Background & aims: This study investigated the efficacy of gastric electrical stimulation for the treatment of symptomatic gastroparesis unresponsive to standard medical therapy.
Methods: Thirty-three patients with chronic gastroparesis (17 diabetic and 16 idiopathic) received continuous high-frequency/low-energy gastric electrical stimulation via electrodes in the muscle wall of the antrum connected to a neurostimulator in an abdominal wall pocket. After implantation, patients were randomized in a double-blind crossover design to stimulation ON or OFF for 1-month periods. The blind was then broken, and all patients were programmed to stimulation ON and evaluated at 6 and 12 months. Outcome measures were vomiting frequency, preference for ON or OFF, upper gastrointestinal tract symptoms, quality of life, gastric emptying, and adverse events.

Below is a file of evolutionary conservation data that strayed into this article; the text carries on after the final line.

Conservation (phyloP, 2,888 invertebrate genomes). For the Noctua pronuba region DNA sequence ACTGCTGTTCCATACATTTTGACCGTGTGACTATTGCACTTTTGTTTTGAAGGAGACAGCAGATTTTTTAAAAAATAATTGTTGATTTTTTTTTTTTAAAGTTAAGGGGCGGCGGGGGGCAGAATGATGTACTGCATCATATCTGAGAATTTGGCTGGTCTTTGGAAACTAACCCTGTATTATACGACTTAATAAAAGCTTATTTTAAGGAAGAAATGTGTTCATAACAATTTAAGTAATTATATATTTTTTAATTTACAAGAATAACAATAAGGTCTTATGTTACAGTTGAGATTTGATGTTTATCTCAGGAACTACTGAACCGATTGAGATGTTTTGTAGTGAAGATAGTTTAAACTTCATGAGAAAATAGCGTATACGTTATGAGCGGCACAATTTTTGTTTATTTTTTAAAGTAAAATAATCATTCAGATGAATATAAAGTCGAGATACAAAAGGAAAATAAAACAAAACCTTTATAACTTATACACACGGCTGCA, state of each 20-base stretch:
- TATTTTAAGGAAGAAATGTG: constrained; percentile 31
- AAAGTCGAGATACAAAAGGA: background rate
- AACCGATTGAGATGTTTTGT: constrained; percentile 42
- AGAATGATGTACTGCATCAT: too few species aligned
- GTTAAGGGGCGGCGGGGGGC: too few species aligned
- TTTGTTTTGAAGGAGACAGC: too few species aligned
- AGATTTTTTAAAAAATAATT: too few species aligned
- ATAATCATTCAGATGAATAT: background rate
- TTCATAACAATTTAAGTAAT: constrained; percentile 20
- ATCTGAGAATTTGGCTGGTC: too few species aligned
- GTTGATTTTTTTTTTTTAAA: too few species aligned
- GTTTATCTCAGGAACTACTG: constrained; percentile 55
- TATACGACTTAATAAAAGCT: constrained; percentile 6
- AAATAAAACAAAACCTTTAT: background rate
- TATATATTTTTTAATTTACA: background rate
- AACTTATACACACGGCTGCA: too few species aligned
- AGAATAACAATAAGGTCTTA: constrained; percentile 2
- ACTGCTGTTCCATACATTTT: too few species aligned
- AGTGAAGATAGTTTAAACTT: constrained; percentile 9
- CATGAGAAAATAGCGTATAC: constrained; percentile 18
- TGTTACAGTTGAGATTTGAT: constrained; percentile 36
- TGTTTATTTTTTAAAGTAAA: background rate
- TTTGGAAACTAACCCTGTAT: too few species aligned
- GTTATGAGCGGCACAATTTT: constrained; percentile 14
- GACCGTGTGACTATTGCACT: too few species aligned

Results: In the double-blind portion of the study, self-reported vomiting frequency was significantly reduced in the ON vs. OFF period (P < 0.05) and this symptomatic improvement was consistent with the significant patient preference (P < 0.05) for the ON vs. OFF period determined before breaking the blind. In the unblinded portion of the study, vomiting frequency decreased significantly (P < 0.05) at 6 and 12 months. Scores for symptom severity and quality of life significantly improved (P < 0.05) at 6 and 12 months, whereas gastric emptying was only modestly accelerated. Five patients had their gastric electrical stimulation system explanted or revised because of infection or other complications.
Conclusions: High-frequency/low-energy gastric electrical stimulation significantly decreased vomiting frequency and gastrointestinal symptoms and improved quality of life in patients with severe gastroparesis.